• Amazon.com is not just a relentless force for low prices in general, it forces other companies and industries to maintain lower prices too. Amazon is also on a constant hunt for new industries it can disrupt with superior operational efficiency — which again means lower prices.
  • The “gig economy,” powered by part-time workers driving for Uber and Lyft, delivering food for GrubHub, or doing odd jobs on TaskRabbit and so on, means millions of people have switched from full-time work with benefits to sporadic contract work at a lower average wage. These “gig economy” workers don’t show up on unemployment rolls. But they have lower income with fewer benefits than before (and the better jobs they used to have are gone).
  • Digital entertainment is reducing the need to buy “stuff.” If you listen to music on Spotify, watch movies on Netflix, and keep up with friends on social media, you can replace thousands of dollars worth of entertainment spending with just a few hundred dollars per year. Even expensive items like iPhones are deflationary in that, if you factor in the cost of an iPhone upgrade every three years, the cost per month is low (and falling).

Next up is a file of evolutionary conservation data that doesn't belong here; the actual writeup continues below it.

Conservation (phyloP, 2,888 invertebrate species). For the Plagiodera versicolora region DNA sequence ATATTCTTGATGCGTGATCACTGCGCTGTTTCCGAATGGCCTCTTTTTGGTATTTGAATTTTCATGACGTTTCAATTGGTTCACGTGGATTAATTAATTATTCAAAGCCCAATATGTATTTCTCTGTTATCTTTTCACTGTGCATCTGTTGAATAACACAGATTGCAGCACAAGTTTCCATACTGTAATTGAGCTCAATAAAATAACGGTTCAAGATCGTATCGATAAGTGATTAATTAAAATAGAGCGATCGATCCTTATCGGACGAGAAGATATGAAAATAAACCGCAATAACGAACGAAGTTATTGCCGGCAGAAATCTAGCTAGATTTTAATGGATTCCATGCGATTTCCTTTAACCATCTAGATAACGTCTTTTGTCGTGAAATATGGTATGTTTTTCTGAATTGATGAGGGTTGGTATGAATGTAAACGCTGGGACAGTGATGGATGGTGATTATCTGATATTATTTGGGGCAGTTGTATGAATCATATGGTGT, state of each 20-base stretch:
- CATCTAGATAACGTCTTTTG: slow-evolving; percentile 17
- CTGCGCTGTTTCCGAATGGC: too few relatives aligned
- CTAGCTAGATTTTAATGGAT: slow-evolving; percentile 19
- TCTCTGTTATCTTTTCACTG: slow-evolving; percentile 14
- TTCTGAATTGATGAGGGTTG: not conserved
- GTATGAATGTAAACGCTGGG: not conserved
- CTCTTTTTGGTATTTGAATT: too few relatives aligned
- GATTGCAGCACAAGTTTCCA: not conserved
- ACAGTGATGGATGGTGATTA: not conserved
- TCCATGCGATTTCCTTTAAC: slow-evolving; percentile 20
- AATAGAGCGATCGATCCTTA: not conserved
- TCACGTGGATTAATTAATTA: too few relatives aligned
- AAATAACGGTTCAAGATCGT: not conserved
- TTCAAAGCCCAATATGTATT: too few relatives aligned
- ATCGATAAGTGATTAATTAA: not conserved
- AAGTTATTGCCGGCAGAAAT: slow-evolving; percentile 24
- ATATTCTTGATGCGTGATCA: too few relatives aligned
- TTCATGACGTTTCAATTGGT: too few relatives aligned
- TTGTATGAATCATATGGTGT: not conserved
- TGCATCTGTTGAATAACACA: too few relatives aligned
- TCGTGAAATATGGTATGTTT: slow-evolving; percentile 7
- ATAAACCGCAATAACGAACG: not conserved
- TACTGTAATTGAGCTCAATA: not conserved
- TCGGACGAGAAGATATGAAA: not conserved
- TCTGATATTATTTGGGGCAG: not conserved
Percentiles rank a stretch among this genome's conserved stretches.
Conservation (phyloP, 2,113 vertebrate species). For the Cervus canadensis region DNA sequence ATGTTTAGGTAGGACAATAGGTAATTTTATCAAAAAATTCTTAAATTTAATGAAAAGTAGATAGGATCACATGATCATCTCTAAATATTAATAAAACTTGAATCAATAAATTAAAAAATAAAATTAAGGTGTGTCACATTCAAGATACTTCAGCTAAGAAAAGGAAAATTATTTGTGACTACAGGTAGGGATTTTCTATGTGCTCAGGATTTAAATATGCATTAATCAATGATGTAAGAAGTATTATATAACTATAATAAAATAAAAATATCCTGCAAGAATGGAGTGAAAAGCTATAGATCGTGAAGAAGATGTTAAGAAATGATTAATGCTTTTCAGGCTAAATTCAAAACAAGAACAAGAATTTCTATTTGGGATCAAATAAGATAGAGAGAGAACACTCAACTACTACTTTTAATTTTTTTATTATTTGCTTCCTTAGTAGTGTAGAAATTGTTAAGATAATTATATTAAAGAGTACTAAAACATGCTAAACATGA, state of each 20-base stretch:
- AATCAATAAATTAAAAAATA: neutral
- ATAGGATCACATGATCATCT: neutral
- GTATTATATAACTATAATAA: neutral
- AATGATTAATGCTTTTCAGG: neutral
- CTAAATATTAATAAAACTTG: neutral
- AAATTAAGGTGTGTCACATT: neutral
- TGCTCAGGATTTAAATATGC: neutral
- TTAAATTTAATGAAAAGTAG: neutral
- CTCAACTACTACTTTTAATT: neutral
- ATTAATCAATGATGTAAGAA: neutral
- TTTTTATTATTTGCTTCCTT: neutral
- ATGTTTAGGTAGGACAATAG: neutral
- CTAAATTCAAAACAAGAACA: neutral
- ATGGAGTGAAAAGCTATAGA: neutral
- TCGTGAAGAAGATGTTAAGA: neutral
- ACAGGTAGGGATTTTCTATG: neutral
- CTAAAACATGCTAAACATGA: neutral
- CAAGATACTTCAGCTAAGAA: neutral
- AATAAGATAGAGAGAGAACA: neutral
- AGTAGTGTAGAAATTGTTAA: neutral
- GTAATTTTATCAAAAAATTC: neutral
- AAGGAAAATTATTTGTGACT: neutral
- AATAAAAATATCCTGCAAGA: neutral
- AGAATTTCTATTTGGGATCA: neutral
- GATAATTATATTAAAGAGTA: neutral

• Software is making top-tier workers more productive, which makes companies more productive than before while employing fewer workers. That kills wages and increases shadow unemployment (people forced into “gig economy” jobs). When top-tier staff become far more efficient thanks to software, mid-tier and bottom-tier staff can be let go — at which point they show up in the “gig economy” instead of the unemployment line.

Those are just a handful of examples. There are many more ways in which technology is a deflationary force in the sense of keeping prices low (or keeping wage levels from rising).